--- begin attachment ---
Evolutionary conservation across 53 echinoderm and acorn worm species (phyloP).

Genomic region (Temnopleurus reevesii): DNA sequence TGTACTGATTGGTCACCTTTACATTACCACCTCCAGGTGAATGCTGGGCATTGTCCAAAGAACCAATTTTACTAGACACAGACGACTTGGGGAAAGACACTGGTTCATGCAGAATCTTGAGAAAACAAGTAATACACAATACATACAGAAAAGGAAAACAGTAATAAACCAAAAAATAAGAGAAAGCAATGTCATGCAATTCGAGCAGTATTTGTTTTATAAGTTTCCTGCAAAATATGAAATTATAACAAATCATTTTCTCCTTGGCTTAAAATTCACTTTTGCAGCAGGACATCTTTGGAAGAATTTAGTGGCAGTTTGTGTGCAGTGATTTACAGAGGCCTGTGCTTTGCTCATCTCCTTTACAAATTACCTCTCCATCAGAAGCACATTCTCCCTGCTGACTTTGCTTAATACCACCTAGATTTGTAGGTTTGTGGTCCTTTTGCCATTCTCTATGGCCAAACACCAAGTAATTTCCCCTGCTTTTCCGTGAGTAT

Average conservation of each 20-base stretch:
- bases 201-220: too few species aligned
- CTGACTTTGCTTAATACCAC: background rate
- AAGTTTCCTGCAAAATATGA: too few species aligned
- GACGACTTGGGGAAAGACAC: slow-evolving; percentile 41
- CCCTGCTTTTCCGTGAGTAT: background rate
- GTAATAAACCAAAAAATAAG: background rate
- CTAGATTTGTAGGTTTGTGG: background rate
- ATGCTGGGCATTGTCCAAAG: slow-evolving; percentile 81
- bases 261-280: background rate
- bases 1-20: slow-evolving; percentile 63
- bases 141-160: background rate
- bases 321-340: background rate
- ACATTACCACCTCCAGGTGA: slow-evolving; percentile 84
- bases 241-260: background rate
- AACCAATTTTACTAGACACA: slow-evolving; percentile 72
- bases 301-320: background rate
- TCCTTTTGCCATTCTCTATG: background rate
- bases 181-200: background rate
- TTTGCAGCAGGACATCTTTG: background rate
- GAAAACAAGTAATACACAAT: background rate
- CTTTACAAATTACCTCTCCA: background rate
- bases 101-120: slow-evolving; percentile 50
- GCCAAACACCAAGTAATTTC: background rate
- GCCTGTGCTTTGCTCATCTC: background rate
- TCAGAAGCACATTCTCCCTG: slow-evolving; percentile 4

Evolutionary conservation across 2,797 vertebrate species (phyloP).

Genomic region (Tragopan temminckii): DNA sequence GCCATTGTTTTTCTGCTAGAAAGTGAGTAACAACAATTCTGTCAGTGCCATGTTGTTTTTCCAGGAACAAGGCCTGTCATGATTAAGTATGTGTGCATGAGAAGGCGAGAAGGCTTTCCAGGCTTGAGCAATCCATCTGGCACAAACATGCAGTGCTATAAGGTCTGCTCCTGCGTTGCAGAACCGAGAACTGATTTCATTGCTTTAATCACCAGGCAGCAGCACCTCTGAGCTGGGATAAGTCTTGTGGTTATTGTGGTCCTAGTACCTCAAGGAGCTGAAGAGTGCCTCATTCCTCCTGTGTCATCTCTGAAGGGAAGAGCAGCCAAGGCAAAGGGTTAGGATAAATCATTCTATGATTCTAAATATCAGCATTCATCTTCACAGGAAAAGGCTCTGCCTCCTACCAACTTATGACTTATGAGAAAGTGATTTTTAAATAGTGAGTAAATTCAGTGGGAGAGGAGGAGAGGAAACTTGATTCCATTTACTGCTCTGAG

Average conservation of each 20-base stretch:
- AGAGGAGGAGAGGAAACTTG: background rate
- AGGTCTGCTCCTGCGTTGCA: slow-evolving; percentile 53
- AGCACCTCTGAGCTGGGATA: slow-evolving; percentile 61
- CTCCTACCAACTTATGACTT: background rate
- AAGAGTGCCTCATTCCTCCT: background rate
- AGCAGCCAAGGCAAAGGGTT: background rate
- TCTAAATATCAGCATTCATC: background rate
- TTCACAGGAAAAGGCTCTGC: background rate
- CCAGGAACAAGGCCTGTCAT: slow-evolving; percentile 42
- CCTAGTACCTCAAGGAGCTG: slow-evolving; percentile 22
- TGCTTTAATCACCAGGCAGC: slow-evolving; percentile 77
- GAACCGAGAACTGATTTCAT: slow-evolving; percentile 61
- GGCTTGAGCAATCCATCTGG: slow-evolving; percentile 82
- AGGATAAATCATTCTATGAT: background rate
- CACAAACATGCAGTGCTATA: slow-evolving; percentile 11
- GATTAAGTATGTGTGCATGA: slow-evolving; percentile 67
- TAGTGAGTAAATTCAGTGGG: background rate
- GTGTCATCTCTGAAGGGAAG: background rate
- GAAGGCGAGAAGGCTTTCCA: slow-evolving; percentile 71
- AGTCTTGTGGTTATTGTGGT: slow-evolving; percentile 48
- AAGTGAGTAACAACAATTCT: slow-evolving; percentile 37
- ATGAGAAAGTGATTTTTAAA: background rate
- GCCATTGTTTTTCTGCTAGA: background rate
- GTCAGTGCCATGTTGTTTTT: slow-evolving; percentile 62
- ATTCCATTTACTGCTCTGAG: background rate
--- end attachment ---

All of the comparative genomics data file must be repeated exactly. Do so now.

Evolutionary conservation across 53 echinoderm and acorn worm species (phyloP).

Genomic region (Temnopleurus reevesii): DNA sequence TGTACTGATTGGTCACCTTTACATTACCACCTCCAGGTGAATGCTGGGCATTGTCCAAAGAACCAATTTTACTAGACACAGACGACTTGGGGAAAGACACTGGTTCATGCAGAATCTTGAGAAAACAAGTAATACACAATACATACAGAAAAGGAAAACAGTAATAAACCAAAAAATAAGAGAAAGCAATGTCATGCAATTCGAGCAGTATTTGTTTTATAAGTTTCCTGCAAAATATGAAATTATAACAAATCATTTTCTCCTTGGCTTAAAATTCACTTTTGCAGCAGGACATCTTTGGAAGAATTTAGTGGCAGTTTGTGTGCAGTGATTTACAGAGGCCTGTGCTTTGCTCATCTCCTTTACAAATTACCTCTCCATCAGAAGCACATTCTCCCTGCTGACTTTGCTTAATACCACCTAGATTTGTAGGTTTGTGGTCCTTTTGCCATTCTCTATGGCCAAACACCAAGTAATTTCCCCTGCTTTTCCGTGAGTAT

Average conservation of each 20-base stretch:
- bases 201-220: too few species aligned
- CTGACTTTGCTTAATACCAC: background rate
- AAGTTTCCTGCAAAATATGA: too few species aligned
- GACGACTTGGGGAAAGACAC: slow-evolving; percentile 41
- CCCTGCTTTTCCGTGAGTAT: background rate
- GTAATAAACCAAAAAATAAG: background rate
- CTAGATTTGTAGGTTTGTGG: background rate
- ATGCTGGGCATTGTCCAAAG: slow-evolving; percentile 81
- bases 261-280: background rate
- bases 1-20: slow-evolving; percentile 63
- bases 141-160: background rate
- bases 321-340: background rate
- ACATTACCACCTCCAGGTGA: slow-evolving; percentile 84
- bases 241-260: background rate
- AACCAATTTTACTAGACACA: slow-evolving; percentile 72
- bases 301-320: background rate
- TCCTTTTGCCATTCTCTATG: background rate
- bases 181-200: background rate
- TTTGCAGCAGGACATCTTTG: background rate
- GAAAACAAGTAATACACAAT: background rate
- CTTTACAAATTACCTCTCCA: background rate
- bases 101-120: slow-evolving; percentile 50
- GCCAAACACCAAGTAATTTC: background rate
- GCCTGTGCTTTGCTCATCTC: background rate
- TCAGAAGCACATTCTCCCTG: slow-evolving; percentile 4

Evolutionary conservation across 2,797 vertebrate species (phyloP).

Genomic region (Tragopan temminckii): DNA sequence GCCATTGTTTTTCTGCTAGAAAGTGAGTAACAACAATTCTGTCAGTGCCATGTTGTTTTTCCAGGAACAAGGCCTGTCATGATTAAGTATGTGTGCATGAGAAGGCGAGAAGGCTTTCCAGGCTTGAGCAATCCATCTGGCACAAACATGCAGTGCTATAAGGTCTGCTCCTGCGTTGCAGAACCGAGAACTGATTTCATTGCTTTAATCACCAGGCAGCAGCACCTCTGAGCTGGGATAAGTCTTGTGGTTATTGTGGTCCTAGTACCTCAAGGAGCTGAAGAGTGCCTCATTCCTCCTGTGTCATCTCTGAAGGGAAGAGCAGCCAAGGCAAAGGGTTAGGATAAATCATTCTATGATTCTAAATATCAGCATTCATCTTCACAGGAAAAGGCTCTGCCTCCTACCAACTTATGACTTATGAGAAAGTGATTTTTAAATAGTGAGTAAATTCAGTGGGAGAGGAGGAGAGGAAACTTGATTCCATTTACTGCTCTGAG

Average conservation of each 20-base stretch:
- AGAGGAGGAGAGGAAACTTG: background rate
- AGGTCTGCTCCTGCGTTGCA: slow-evolving; percentile 53
- AGCACCTCTGAGCTGGGATA: slow-evolving; percentile 61
- CTCCTACCAACTTATGACTT: background rate
- AAGAGTGCCTCATTCCTCCT: background rate
- AGCAGCCAAGGCAAAGGGTT: background rate
- TCTAAATATCAGCATTCATC: background rate
- TTCACAGGAAAAGGCTCTGC: background rate
- CCAGGAACAAGGCCTGTCAT: slow-evolving; percentile 42
- CCTAGTACCTCAAGGAGCTG: slow-evolving; percentile 22
- TGCTTTAATCACCAGGCAGC: slow-evolving; percentile 77
- GAACCGAGAACTGATTTCAT: slow-evolving; percentile 61
- GGCTTGAGCAATCCATCTGG: slow-evolving; percentile 82
- AGGATAAATCATTCTATGAT: background rate
- CACAAACATGCAGTGCTATA: slow-evolving; percentile 11
- GATTAAGTATGTGTGCATGA: slow-evolving; percentile 67
- TAGTGAGTAAATTCAGTGGG: background rate
- GTGTCATCTCTGAAGGGAAG: background rate
- GAAGGCGAGAAGGCTTTCCA: slow-evolving; percentile 71
- AGTCTTGTGGTTATTGTGGT: slow-evolving; percentile 48
- AAGTGAGTAACAACAATTCT: slow-evolving; percentile 37
- ATGAGAAAGTGATTTTTAAA: background rate
- GCCATTGTTTTTCTGCTAGA: background rate
- GTCAGTGCCATGTTGTTTTT: slow-evolving; percentile 62
- ATTCCATTTACTGCTCTGAG: background rate